Roman Times and Events: Those about to Die, Chapter 10, Part 2 of 3

(by Daniel P. Mannix)

The Master of the Games remarked quietly, "That was a brilliant job you did, getting those raw lions to kill the Jewish rebels."

"Aw, you just have to know your lions and your Jews," said Carpophorus, pleased with the praise.

"Still, it was a fine piece of work. We have fifty zealots who are to fight seventy bears day after tomorrow, the zealots using only their daggers. That should be a good show."

"Haven't you got any prisoners except Jews?" demanded Carpophorus irritably. For some reason the memory of the old rabbi moving out to bring on the lions' charge bothered him.

"Thank Hercules for them," said the Master sincerely. "They built the Flavian amphitheater, they were the first people to die there, and they're still our main source of supply with their constant revolts. These damn Nazarenes, or Christians, or whatever they call themselves are no good—die like sheep without fighting. I refuse to use them, myself."

Everyone, nodded agreement. The group would have been considerably surprised if they could have foreseen that the Colosseum would be preserved only because of the edict of Pope Benedict XIV who wished it to remain as a shrine to the Christian martyrs—although comparatively few Christians ever died there; the great Neroian persecutions were in the Circus Maximus.

One of the young patricians was a friend of Titus, the juvenile editor giving the games. This adolescent lordling had been drinking too much and now burst out in praise of his friend. (This speech, by the way, is taken from the "Satyricon" of Petronius.)

"The next three days ought to be really good—no cheap slave gladiators but nearly all the fighters freemen. Good old Titus has a heart of gold and a hot head—the boys will have to fight it out and no thumbs-up. Titus will see that they have sharp swords and no one backs out. The arena will look like a butcher's stall before the day's over. Titus is lousy rich. Suppose he does spend four hundred thousand sesterces a day on the games, his old man left him thirty million so why should he worry?"

He continued with, "These games will make his name live forever. He's got some fine chariot horses and a female charioteer and Glyco's boy friend who's going to be tossed by a w'ld bull. Glyco found the youngster knocking-up his mistress. It wasn't the kid's fault; he was only a slave and had to do what the woman wanted. She's the one who ought to go to the bull, but if you can't beat a donkey you have to beat his pack, I suppose."

He added, "Anyhow, it'll be a good show. What did the other candidate for magistrate give us? A lousy show with stinking gladiators—if you farted you could knock half of them over. I've seen better bestiarii, too. The shows were staged at night by torchlight; what did he think he was giving us, a cockfight? The gladiators were either knock-kneed or bow-legged and the substitutes for the dead men ought to have been hamstrung before the fight started. The only one to show any guts was Thracian and the slaves had to burn him with hot irons to get him going. The crowd was crying, 'Tie 'em up!' because they were all obviously escaped slaves. Afterwards, the louse said to me, 'Well, anyhow I gave you a show.' 'You did and I applauded,' I told him. 'The way I look at it, I gave you more than I got.'"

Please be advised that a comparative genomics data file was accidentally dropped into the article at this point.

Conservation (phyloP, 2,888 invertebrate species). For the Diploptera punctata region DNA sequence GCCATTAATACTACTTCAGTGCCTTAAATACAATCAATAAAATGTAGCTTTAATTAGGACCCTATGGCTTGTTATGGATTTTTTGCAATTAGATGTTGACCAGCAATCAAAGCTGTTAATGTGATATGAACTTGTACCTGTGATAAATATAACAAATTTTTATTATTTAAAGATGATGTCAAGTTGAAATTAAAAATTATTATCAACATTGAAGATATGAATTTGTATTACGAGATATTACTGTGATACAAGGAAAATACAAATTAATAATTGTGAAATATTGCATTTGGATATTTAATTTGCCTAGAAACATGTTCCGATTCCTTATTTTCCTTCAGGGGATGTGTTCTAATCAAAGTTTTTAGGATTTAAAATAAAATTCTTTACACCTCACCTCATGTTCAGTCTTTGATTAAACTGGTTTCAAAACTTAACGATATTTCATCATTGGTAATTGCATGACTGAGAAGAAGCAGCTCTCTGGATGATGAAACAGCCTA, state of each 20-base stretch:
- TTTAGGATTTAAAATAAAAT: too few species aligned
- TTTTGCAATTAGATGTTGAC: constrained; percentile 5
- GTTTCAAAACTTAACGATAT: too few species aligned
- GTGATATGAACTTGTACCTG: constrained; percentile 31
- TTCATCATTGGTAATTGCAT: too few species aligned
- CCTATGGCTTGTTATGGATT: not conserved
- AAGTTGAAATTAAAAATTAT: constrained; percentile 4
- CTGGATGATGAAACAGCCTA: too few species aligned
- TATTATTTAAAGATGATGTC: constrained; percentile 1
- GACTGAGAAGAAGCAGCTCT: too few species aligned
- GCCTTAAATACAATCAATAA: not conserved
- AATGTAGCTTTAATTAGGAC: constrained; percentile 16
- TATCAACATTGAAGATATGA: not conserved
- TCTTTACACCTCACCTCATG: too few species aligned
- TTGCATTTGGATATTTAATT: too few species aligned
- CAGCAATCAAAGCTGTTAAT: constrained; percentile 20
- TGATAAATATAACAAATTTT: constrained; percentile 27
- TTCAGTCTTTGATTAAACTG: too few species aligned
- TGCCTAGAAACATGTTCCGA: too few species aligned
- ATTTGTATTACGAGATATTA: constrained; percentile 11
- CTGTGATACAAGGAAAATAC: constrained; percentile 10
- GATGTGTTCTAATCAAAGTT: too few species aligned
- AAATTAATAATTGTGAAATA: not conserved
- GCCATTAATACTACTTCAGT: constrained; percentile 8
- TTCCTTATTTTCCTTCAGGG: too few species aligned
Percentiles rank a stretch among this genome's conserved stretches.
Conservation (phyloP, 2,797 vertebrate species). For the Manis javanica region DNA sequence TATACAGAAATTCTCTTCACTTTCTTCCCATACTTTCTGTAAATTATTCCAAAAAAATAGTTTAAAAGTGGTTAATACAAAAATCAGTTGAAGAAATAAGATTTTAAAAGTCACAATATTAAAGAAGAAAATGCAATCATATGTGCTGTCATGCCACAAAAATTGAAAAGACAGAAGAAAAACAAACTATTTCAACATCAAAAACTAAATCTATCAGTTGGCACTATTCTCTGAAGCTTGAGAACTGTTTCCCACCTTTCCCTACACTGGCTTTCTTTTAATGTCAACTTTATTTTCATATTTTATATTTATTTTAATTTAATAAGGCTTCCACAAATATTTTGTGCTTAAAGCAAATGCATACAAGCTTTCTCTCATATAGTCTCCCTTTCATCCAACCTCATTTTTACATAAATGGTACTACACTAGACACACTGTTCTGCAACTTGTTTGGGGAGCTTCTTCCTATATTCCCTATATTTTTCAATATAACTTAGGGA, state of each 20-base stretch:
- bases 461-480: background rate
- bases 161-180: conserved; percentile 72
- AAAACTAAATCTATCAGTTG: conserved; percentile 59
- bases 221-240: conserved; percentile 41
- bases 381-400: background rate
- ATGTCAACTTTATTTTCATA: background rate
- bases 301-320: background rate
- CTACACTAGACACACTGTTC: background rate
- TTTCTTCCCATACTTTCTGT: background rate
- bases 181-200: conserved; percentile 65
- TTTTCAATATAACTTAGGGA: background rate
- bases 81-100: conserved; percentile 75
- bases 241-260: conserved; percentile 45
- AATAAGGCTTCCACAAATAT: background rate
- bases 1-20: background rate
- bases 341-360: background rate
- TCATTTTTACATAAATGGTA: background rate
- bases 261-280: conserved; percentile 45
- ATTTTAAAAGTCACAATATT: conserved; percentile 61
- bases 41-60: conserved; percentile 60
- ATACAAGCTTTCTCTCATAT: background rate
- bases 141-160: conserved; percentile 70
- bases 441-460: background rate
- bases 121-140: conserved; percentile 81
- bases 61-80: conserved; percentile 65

Carpophorus was drunk by now as were most of the men. He shouted for food and the innkeeper brought him a steak. "I've seen bullock's eyes that were bigger than this," snarled the venator, hurling the plate to the floor.

He grabbed for his wine cup and managed to spill it over the table. "More wine!" roared the venator, pulling himself to his feet by holding on to the bar. "More wine for the greatest man in the empire! I'm greater than the emperor, you know why? That son of a diseased sow couldn't hold his throne a week if it wasn't for men like me. Who was it who broke the Lucius Antonius mutiny? Me! I arranged to have forty little blonde girls all under ten years old raped by a band of baboons. The soldiers stopped the mutiny to watch the show. And what about the time lightning struck the Capitoline Temple, a very bad omen? The mob rioted and would have wrecked the city if I hadn't staged that chariot race, using naked women instead of horses. What's that dog's-dung, Domitian, ever done? I'm running this empire and I can lick any man in the house!"

An old bestiarius sitting in a corner cackled obscenely. He looked like a mummy, hairless, and eyes so sunk into his head that only the sockets showed, his skin taut against his bones.

"Ah, you bestiarii are nothing but geldings today," screeched the old man as he gummed his wine-cup. "In my day, we were men. I made the sand smoke under me, I can tell you. We fought aurochs with swords and . . ."

"Hold your noise, you old wreck," bellowed the venator. "I know you old-timers—a lion, to hear you talk; and a fox, to see you act. None of you were worth your own dirt. Look at you now!"

"Yes, look at me now!" screamed the old man. "Wait 'til you're too old for the arena and have eaten your clothes and can't even get employment as a cage-boy. I've seen you in the arena. You run around like a mouse in a pot. In my day ..."

Roman Events: Those about to Die, Chapter Ten, Part 3 is next.

Roman Events: Those about to Die, Index or Table of Contents